Tag Archives: Testosterone

5 Symptoms of Low Testosterone

symptoms of low testosteroneTestosterone is a hormone (steroid hormone) from the androgen group. It is majorly found in mammals where it is secreted in the ovaries of females and testes of males. Small amounts are however also secreted by the adrenal glands. It plays a key role in men; development of testes, prostate as well as the development of secondary sexual characteristics. In healthy development, testosterone also helps in prevention of osteoporosis.

Low testosterone, also referred to as hypogonadism, is a medical condition caused due to decreased levels of testosterone production. It is a condition that may occur in both males and females but it affects mostly men over the age of forty five. Hypogonadism can be caused by failure in signal transmission or communication between the testes and the brain. In the brain, the specific part that is concerned with testosterone production is the hypothalamus. Whenever the hypothalamus fails to signal the testes to manufacture testosterone, the level of this hormone will greatly reduce within the body. Low testosterone can be caused by injury or infection and can also be hereditary.

Signs and Symptoms of Low Testosterone

The hypogonadism condition manifests or presents itself in a number of varied ways. These include sexual dysfunction (low sex drive, erection problem), hair loss, mood change, lack of energy and gynecomastia. These are the major symptoms of low testosterone that we are going to look into deeply since they are the most common.

Sexual Dysfunction
Sexual dysfunction, erectile dysfunction, low sex drive (low libido) are terms which can be interchangeably used to refer to a situation where the patient develops a drastically reduced sexual desire or has fewer and weaker erections. The interest in sex tends to fade away.

Hair Loss
Hair loss is common among the patients suffering from low testosterone count. Whenever hypogonadism occurs at the puberty stage, poor development of pubic hair, facial and body hair in general is common. The patient will continue having a “baby face,” and no signs of adolescence will be seen. At adulthood, beard growth will reduce when the condition sets in.

Mood Changes
This is also referred to as a mood swing, whereby rampant cases of mood fluctuations are evidenced. For example, one can be happy then all of a sudden, he becomes depressed or irritated with no concrete reason or cause. It is most common when the condition occurs in old age.

Lack of Energy
This is a case whereby the patient or the victim will constantly be in a state of feeling weak. He will tend to opt for staying idle rather than finding something to do. The productivity of the person even at the work place will greatly reduce.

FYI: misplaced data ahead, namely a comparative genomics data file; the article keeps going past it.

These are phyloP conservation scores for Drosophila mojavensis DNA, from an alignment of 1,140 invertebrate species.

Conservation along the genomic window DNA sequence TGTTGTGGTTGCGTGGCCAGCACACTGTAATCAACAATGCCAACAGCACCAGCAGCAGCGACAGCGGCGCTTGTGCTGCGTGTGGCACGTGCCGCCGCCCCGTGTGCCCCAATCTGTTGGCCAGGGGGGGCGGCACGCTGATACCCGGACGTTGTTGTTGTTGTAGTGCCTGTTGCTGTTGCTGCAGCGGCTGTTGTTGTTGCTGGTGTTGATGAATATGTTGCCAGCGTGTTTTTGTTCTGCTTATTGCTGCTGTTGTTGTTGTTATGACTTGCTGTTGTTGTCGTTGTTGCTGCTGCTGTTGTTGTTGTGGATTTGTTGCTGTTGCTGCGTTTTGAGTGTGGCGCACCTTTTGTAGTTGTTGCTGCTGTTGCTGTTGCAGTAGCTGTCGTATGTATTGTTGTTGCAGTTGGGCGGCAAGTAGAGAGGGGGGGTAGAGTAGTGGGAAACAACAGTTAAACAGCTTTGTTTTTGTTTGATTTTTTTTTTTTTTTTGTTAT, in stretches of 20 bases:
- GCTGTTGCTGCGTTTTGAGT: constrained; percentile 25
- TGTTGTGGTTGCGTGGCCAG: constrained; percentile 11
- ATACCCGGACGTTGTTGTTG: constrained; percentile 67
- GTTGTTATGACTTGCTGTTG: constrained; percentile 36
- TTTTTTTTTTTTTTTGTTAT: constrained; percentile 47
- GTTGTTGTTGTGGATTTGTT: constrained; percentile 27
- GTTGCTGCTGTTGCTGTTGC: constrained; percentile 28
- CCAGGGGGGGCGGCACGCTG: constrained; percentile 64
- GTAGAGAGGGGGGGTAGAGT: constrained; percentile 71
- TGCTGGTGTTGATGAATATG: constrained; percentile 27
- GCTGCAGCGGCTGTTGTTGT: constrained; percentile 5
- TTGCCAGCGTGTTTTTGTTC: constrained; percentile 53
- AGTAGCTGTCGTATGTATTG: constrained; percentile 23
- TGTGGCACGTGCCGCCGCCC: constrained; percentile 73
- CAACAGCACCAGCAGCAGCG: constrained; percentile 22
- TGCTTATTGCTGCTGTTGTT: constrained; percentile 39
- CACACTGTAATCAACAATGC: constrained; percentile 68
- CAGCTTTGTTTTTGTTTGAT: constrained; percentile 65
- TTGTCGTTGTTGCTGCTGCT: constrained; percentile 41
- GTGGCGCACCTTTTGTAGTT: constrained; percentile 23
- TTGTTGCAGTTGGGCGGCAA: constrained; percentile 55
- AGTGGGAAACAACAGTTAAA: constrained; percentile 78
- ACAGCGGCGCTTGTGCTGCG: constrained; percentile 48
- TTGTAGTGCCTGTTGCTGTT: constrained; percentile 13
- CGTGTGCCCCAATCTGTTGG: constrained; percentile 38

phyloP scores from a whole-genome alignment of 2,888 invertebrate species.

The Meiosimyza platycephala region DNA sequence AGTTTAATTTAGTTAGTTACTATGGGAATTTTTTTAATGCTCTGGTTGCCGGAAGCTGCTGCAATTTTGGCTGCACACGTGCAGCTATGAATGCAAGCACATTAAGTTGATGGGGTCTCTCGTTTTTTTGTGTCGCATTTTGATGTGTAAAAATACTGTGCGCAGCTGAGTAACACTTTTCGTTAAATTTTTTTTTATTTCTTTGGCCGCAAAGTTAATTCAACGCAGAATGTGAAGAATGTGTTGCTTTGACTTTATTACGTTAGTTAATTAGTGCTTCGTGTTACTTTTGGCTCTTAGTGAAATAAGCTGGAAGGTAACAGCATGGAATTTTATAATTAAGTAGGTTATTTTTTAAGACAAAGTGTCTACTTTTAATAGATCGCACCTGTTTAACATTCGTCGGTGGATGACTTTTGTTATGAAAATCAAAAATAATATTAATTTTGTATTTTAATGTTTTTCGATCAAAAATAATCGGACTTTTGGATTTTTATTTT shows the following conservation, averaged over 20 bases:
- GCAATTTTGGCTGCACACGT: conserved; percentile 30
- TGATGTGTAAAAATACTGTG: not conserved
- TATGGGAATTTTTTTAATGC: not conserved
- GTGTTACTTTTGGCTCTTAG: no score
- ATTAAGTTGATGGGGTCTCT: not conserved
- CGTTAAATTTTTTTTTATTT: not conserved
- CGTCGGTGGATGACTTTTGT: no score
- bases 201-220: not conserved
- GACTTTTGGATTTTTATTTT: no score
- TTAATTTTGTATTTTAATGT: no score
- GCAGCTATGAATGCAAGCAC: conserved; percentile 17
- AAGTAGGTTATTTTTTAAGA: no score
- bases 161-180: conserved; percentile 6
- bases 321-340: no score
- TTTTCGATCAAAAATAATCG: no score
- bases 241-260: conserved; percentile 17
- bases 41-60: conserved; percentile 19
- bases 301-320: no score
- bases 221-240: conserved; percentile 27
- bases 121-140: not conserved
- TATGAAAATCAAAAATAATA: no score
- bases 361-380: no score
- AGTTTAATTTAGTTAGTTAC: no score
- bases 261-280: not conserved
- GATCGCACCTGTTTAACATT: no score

Gynecomastia
Gynecomastia, also known as man boobs, is a case where a male develops big breasts like a female. It can either be caused by being overweight or having a hormonal imbalance. When estrogen and androgen levels lose balance, excess estrogen can cause gynecomastia to set in. Luckily, there are many natural methods on how to get rid of man boobs.

What is Testosterone?

testosterone Testosterone is the male sex hormone tied to and vital in reproductive development and libido. Women produce testosterone as well, but in significantly less quantities than men.

When a young man arrives at puberty, testosterone kicks in and his voice gets deeper and facial and body hair appear. Testosterone is vital to preserving muscle mass, sperm production and a healthy libido.

Women also produce testosterone, but at a level around 15% of what a man’s normal level would be. Higher levels of testosterone in women can result in significant infertility issues, facial hair, severe acne, difficulties with menstrual cycles and obesity.

The brain works like a conductor – sending out signals and delegating duties to other parts of the body. Testosterone production is regulated by the pituitary gland. In fact, the pituitary gland is in charge of a number of hormonal checks and balances in the body. We find it in the very center of our brain.

Essentially, the brain sends out a memo, notifying the pituitary gland that it needs to produce more testosterone, as the brain will usually recognize hormonal imbalances. The pituitary then notifies the testes to get to work actually producing the hormone.

It’s a simplistic explanation, but you get the idea.

Occasionally, a man’s body will not produce enough testosterone. This can occur for a variety of reasons. Sometimes the communication between the brain and the pituitary gland and the testes just doesn’t work as it should. When this happens, men will likely have to deal with a variety of symptoms of what is known as “Low T”.

These symptoms can include – and men can suffer with some or all of these:

Low or very low sex drive (which is NOT the same as erectile dysfunction)
Decrease or atrophy of muscle mass
Gains in body fat
Moodiness or depression
Fatigue

Testosterone production and levels are known to lessen as a man ages. Levels of this hormone can vary widely from man to man, and even vary from morning to evening. If a man measures at a level below 300, and he is exhibiting symptoms such as a lack of sex drive and/or unusual fatigue with no other causes, his health care professional will likely treat for Low T.